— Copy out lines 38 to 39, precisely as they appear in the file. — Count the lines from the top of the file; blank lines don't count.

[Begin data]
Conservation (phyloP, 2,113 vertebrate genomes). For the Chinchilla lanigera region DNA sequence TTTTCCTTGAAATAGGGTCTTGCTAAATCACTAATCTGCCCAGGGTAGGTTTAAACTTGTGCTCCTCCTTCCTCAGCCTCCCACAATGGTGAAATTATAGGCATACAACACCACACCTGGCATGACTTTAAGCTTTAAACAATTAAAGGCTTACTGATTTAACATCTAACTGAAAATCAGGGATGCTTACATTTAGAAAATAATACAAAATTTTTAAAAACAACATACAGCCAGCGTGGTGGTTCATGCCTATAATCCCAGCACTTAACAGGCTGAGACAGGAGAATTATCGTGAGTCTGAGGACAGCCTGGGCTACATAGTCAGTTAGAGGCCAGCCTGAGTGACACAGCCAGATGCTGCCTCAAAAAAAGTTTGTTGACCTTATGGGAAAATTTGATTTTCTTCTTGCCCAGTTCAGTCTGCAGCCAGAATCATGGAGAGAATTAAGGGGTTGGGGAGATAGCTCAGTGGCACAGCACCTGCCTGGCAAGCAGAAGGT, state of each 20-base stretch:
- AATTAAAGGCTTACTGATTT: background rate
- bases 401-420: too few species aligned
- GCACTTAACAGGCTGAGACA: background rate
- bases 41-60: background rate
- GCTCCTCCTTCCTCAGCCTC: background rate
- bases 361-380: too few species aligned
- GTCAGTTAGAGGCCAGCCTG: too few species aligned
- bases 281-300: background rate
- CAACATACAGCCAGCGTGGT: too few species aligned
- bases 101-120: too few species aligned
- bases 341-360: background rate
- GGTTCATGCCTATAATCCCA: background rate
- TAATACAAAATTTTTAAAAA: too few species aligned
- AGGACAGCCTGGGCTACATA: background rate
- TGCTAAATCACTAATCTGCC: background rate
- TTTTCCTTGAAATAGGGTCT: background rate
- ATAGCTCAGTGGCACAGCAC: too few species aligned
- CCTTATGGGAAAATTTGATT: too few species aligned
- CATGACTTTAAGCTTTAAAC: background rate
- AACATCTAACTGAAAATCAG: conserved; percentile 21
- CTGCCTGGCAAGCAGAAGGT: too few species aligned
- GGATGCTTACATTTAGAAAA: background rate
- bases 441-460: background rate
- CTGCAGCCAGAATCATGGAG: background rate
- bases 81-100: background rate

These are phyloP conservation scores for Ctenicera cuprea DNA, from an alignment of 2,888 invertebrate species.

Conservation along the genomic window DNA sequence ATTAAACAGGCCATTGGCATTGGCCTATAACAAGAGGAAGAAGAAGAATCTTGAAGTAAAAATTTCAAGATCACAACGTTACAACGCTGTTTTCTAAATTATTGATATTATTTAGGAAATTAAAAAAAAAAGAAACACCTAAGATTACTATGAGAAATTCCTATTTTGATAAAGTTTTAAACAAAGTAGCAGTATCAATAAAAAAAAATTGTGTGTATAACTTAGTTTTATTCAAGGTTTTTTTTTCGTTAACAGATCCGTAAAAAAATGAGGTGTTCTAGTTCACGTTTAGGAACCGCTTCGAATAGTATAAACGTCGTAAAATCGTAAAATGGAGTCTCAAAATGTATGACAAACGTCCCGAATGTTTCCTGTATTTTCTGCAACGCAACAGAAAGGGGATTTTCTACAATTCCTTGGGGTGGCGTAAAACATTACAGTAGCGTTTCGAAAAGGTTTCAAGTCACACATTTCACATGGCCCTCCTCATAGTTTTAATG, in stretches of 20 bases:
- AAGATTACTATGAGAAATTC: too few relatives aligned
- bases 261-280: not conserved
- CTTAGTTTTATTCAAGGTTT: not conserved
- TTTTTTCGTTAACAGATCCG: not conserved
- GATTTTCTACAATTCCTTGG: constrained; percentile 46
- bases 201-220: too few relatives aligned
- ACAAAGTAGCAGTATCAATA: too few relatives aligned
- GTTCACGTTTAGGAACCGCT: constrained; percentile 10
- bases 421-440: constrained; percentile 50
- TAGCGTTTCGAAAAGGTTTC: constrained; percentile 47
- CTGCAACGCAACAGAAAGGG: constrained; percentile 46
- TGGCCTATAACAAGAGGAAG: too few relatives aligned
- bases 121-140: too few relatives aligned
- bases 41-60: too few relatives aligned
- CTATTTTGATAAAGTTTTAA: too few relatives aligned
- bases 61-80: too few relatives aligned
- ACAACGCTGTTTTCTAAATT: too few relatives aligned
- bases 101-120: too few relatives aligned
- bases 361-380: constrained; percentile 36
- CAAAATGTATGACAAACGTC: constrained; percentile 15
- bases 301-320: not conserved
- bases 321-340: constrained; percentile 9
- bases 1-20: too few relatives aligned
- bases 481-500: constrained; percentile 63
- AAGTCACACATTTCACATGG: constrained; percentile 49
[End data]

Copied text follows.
- TAGCGTTTCGAAAAGGTTTC: constrained; percentile 47
- CTGCAACGCAACAGAAAGGG: constrained; percentile 46